April 18, 2014
U.S. ruled over by an emperor in 1860’s and 70s PDF Print E-mail

You probably didn't know it, but back in the 1860's and 70s, the United States of America was ruled over by an emperor.  That's right, an Emperor. But then most of the citizens' back then didn't know it either.
On January 8, 1880, Emperor Norton, Emperor of the United States and Protector of Mexico died. Ten thousand people attended his funeral.
Emperor Norton was born Joshua Abraham Norton in London, England. At the age of 31, he came to San Francisco. Over the next four years, he accumulated a small fortune through a series of investments.
Because of a famine in China, the price of rice in San Francisco went from 4 cents a pound to 36 cents a pound. Hoping to corner the rice market, Norton bought rice for 12 cents a pound.  Unfortunately, rice started arriving from everywhere, and the price went down to just 3 cents a pound. In the process, he lost everything and went bankrupt. This caused Joshua Norton to move into a world of fantasy.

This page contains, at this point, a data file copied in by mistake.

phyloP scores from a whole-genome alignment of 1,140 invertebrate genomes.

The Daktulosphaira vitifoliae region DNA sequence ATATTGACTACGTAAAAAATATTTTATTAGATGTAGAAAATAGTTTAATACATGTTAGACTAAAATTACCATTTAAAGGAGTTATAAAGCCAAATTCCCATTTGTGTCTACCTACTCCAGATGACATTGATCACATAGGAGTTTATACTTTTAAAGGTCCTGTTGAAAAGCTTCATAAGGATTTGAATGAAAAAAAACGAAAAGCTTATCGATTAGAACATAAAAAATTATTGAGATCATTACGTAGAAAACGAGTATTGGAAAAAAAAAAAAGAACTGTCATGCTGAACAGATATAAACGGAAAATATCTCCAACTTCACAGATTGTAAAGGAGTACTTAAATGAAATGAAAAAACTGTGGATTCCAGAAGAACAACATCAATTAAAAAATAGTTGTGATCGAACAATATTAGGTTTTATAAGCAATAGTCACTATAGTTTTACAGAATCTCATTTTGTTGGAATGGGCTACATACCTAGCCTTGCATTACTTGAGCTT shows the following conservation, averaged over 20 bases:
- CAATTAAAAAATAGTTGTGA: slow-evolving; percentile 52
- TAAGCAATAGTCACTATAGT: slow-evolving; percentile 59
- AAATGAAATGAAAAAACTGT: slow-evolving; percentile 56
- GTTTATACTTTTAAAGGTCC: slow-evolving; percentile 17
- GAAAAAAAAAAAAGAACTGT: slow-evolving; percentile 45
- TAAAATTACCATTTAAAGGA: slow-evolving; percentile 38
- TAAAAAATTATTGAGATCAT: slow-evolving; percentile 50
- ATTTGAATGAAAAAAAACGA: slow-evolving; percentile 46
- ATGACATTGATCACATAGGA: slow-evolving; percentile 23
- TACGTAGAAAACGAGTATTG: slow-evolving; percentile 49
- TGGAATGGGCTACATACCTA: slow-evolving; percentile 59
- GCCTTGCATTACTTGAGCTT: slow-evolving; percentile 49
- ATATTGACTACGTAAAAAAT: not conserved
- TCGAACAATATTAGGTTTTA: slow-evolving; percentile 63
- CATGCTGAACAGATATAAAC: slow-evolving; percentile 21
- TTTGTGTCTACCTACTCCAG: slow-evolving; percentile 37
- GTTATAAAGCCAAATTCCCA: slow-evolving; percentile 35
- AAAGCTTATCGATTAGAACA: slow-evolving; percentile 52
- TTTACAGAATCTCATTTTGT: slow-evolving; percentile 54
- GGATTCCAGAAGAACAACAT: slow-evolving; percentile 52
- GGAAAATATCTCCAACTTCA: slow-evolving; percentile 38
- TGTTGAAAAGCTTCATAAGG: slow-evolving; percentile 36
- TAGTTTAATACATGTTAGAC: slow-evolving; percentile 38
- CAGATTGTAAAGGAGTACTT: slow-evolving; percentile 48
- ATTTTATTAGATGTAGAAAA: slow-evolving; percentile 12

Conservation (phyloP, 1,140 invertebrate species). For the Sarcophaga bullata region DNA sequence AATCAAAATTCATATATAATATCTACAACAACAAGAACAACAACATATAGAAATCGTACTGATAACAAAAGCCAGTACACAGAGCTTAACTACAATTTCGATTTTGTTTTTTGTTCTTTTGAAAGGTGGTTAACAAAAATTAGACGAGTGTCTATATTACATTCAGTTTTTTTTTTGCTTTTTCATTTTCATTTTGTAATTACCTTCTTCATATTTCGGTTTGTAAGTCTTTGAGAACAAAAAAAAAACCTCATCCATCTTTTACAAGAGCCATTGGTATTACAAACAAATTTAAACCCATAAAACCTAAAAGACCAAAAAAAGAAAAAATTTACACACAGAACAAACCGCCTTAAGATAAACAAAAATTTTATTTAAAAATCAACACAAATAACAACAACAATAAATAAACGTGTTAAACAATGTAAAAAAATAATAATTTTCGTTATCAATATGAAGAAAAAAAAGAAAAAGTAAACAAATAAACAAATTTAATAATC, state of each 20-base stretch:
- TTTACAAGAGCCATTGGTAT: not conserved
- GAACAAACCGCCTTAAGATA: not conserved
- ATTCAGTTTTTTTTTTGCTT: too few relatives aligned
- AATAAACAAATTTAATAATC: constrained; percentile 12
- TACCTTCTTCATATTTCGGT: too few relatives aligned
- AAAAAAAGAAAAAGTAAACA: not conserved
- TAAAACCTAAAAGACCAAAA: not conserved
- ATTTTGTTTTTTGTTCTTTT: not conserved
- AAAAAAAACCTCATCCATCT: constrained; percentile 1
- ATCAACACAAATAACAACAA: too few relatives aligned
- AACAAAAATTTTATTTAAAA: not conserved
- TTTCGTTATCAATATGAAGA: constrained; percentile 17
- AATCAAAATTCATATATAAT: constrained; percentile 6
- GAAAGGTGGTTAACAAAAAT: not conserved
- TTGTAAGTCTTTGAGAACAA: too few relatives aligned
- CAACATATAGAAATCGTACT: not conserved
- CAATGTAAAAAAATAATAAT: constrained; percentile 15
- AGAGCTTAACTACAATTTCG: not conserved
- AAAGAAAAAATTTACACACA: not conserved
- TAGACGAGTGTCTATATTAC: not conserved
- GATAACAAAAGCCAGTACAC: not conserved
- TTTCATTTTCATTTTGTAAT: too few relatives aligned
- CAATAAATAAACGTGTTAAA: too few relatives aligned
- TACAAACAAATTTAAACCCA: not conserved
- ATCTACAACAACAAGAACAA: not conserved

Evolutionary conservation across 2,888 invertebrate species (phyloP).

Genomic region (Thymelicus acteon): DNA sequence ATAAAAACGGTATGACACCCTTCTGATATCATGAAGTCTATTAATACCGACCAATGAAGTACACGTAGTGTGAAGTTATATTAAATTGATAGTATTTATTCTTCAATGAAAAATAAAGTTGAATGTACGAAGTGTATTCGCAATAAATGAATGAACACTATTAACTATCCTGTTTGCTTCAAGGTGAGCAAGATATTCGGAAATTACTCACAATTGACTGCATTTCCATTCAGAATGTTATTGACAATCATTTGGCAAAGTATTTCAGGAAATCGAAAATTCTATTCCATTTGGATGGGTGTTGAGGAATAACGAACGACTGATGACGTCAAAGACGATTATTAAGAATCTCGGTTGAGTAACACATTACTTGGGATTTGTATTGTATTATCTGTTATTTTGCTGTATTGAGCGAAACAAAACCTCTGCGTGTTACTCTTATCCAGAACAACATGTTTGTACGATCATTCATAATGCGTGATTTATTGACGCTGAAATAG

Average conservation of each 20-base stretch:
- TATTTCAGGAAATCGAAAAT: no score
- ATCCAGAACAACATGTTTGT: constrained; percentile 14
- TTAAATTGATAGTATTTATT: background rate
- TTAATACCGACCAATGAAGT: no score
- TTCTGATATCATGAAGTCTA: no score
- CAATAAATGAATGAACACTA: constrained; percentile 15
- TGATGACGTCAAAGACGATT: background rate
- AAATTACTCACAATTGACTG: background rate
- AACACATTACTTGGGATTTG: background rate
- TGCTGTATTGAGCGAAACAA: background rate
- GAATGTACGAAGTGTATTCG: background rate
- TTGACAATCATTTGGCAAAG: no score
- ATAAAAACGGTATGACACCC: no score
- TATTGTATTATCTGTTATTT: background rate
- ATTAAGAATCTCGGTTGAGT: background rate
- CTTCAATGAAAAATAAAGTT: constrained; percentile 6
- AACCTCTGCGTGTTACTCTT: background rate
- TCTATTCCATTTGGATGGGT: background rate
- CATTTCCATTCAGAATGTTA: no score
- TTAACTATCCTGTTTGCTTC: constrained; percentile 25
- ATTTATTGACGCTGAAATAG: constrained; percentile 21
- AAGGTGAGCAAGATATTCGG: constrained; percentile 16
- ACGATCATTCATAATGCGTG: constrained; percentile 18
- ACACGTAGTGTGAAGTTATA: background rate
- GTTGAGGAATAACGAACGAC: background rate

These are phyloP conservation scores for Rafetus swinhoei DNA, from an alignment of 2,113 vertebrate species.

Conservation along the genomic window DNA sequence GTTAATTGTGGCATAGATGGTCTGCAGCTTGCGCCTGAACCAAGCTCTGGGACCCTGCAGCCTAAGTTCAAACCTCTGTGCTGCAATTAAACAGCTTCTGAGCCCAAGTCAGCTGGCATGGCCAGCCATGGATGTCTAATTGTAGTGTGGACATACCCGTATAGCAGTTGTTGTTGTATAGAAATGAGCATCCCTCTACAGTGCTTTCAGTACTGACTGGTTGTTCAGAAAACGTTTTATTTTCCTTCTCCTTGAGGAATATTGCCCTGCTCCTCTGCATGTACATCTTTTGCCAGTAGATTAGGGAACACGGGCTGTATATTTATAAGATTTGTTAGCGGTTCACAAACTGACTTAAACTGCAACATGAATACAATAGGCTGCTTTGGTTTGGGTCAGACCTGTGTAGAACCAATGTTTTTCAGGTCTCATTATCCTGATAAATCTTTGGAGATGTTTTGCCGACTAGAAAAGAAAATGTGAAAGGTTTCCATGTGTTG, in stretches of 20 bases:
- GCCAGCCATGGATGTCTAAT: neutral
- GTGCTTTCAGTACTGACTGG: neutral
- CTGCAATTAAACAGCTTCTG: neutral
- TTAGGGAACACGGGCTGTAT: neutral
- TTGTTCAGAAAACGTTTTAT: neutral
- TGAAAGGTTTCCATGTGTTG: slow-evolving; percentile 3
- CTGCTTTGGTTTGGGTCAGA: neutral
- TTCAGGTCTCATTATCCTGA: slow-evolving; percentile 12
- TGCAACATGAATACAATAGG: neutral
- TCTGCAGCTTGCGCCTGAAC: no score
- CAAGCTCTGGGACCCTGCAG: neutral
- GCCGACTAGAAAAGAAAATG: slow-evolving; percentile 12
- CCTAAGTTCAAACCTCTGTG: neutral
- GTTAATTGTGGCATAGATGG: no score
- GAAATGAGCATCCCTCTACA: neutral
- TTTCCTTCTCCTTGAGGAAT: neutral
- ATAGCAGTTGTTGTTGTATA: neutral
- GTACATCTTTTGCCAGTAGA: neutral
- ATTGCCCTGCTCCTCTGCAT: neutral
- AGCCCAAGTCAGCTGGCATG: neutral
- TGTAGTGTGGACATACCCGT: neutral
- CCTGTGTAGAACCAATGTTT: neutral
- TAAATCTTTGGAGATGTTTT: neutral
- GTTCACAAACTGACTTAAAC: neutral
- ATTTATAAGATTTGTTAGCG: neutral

In 1856, he walked into the office of San Francisco's Bulletin Newspaper declaring himself as Norton I, Emperor of the United States.
As only they could, the citizens of San Francisco took him into their collective hearts and for 21 years, they defended his causes as he abolished Congress and the Supreme Court. And at the beginning of the Civil War, he even fired both Abraham Lincoln and Jefferson Davis.
Finding fault with President Andrew Johnson, he ordered the President tried, and "If found guilty, behead him or send him here to polish the Emperor's boots."
All of Emperor Norton's edicts weren't crazy. One of them required San Francisco to build a bridge at the exact location where the Golden Gate Bridge was eventually built.
Incidentally, at Emperor Norton's funeral the people of San Francisco remembered him as a leader who never levied a tax or sent a boy to war.